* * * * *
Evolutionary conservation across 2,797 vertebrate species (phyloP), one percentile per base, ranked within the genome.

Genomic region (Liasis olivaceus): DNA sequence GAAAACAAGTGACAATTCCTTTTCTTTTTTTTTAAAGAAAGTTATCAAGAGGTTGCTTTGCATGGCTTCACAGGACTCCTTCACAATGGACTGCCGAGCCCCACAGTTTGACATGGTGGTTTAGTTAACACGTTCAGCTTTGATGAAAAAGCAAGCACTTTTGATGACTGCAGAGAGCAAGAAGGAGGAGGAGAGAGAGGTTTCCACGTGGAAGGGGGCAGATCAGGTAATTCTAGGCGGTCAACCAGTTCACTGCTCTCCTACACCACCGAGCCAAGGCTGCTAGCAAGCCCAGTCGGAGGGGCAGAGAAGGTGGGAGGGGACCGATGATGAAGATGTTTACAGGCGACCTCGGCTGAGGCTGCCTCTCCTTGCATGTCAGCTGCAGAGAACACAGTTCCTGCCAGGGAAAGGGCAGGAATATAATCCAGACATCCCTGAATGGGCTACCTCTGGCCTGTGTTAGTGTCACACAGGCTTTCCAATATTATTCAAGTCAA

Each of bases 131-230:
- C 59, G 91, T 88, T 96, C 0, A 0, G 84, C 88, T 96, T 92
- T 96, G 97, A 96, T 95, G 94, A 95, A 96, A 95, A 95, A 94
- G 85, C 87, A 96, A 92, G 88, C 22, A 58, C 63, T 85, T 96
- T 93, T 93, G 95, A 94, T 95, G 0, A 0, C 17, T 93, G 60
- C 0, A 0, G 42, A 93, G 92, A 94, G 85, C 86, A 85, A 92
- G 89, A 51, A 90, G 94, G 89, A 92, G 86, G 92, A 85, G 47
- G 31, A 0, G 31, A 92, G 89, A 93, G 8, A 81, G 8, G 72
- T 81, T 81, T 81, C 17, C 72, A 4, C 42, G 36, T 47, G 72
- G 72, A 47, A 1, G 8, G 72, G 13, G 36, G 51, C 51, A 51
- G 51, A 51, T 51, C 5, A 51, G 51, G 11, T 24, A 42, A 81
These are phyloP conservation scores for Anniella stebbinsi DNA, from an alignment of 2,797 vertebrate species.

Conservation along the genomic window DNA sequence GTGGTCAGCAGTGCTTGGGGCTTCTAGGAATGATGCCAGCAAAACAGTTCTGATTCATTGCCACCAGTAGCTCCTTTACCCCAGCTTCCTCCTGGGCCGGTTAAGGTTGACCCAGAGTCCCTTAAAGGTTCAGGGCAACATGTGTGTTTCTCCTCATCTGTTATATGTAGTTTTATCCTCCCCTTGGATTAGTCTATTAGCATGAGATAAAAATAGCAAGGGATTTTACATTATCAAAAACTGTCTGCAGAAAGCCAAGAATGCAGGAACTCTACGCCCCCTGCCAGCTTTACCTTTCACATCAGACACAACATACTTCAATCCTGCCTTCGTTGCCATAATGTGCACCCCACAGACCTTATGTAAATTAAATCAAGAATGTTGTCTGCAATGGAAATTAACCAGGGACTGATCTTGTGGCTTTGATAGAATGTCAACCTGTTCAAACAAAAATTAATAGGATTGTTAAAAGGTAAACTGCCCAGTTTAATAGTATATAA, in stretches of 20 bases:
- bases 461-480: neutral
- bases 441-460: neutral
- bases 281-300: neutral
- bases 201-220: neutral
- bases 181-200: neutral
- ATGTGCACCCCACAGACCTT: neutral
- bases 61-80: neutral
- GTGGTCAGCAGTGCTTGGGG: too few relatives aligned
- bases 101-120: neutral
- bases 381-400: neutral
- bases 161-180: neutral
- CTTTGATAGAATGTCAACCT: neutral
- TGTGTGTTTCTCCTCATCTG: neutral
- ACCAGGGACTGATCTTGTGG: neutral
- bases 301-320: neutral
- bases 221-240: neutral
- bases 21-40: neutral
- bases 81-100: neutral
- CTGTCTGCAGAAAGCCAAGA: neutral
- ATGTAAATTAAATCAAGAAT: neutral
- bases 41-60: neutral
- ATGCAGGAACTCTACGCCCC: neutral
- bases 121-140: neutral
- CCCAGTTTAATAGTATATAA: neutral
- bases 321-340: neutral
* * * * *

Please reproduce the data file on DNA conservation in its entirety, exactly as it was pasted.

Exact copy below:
Evolutionary conservation across 2,797 vertebrate species (phyloP), one percentile per base, ranked within the genome.

Genomic region (Liasis olivaceus): DNA sequence GAAAACAAGTGACAATTCCTTTTCTTTTTTTTTAAAGAAAGTTATCAAGAGGTTGCTTTGCATGGCTTCACAGGACTCCTTCACAATGGACTGCCGAGCCCCACAGTTTGACATGGTGGTTTAGTTAACACGTTCAGCTTTGATGAAAAAGCAAGCACTTTTGATGACTGCAGAGAGCAAGAAGGAGGAGGAGAGAGAGGTTTCCACGTGGAAGGGGGCAGATCAGGTAATTCTAGGCGGTCAACCAGTTCACTGCTCTCCTACACCACCGAGCCAAGGCTGCTAGCAAGCCCAGTCGGAGGGGCAGAGAAGGTGGGAGGGGACCGATGATGAAGATGTTTACAGGCGACCTCGGCTGAGGCTGCCTCTCCTTGCATGTCAGCTGCAGAGAACACAGTTCCTGCCAGGGAAAGGGCAGGAATATAATCCAGACATCCCTGAATGGGCTACCTCTGGCCTGTGTTAGTGTCACACAGGCTTTCCAATATTATTCAAGTCAA

Each of bases 131-230:
- C 59, G 91, T 88, T 96, C 0, A 0, G 84, C 88, T 96, T 92
- T 96, G 97, A 96, T 95, G 94, A 95, A 96, A 95, A 95, A 94
- G 85, C 87, A 96, A 92, G 88, C 22, A 58, C 63, T 85, T 96
- T 93, T 93, G 95, A 94, T 95, G 0, A 0, C 17, T 93, G 60
- C 0, A 0, G 42, A 93, G 92, A 94, G 85, C 86, A 85, A 92
- G 89, A 51, A 90, G 94, G 89, A 92, G 86, G 92, A 85, G 47
- G 31, A 0, G 31, A 92, G 89, A 93, G 8, A 81, G 8, G 72
- T 81, T 81, T 81, C 17, C 72, A 4, C 42, G 36, T 47, G 72
- G 72, A 47, A 1, G 8, G 72, G 13, G 36, G 51, C 51, A 51
- G 51, A 51, T 51, C 5, A 51, G 51, G 11, T 24, A 42, A 81
These are phyloP conservation scores for Anniella stebbinsi DNA, from an alignment of 2,797 vertebrate species.

Conservation along the genomic window DNA sequence GTGGTCAGCAGTGCTTGGGGCTTCTAGGAATGATGCCAGCAAAACAGTTCTGATTCATTGCCACCAGTAGCTCCTTTACCCCAGCTTCCTCCTGGGCCGGTTAAGGTTGACCCAGAGTCCCTTAAAGGTTCAGGGCAACATGTGTGTTTCTCCTCATCTGTTATATGTAGTTTTATCCTCCCCTTGGATTAGTCTATTAGCATGAGATAAAAATAGCAAGGGATTTTACATTATCAAAAACTGTCTGCAGAAAGCCAAGAATGCAGGAACTCTACGCCCCCTGCCAGCTTTACCTTTCACATCAGACACAACATACTTCAATCCTGCCTTCGTTGCCATAATGTGCACCCCACAGACCTTATGTAAATTAAATCAAGAATGTTGTCTGCAATGGAAATTAACCAGGGACTGATCTTGTGGCTTTGATAGAATGTCAACCTGTTCAAACAAAAATTAATAGGATTGTTAAAAGGTAAACTGCCCAGTTTAATAGTATATAA, in stretches of 20 bases:
- bases 461-480: neutral
- bases 441-460: neutral
- bases 281-300: neutral
- bases 201-220: neutral
- bases 181-200: neutral
- ATGTGCACCCCACAGACCTT: neutral
- bases 61-80: neutral
- GTGGTCAGCAGTGCTTGGGG: too few relatives aligned
- bases 101-120: neutral
- bases 381-400: neutral
- bases 161-180: neutral
- CTTTGATAGAATGTCAACCT: neutral
- TGTGTGTTTCTCCTCATCTG: neutral
- ACCAGGGACTGATCTTGTGG: neutral
- bases 301-320: neutral
- bases 221-240: neutral
- bases 21-40: neutral
- bases 81-100: neutral
- CTGTCTGCAGAAAGCCAAGA: neutral
- ATGTAAATTAAATCAAGAAT: neutral
- bases 41-60: neutral
- ATGCAGGAACTCTACGCCCC: neutral
- bases 121-140: neutral
- CCCAGTTTAATAGTATATAA: neutral
- bases 321-340: neutral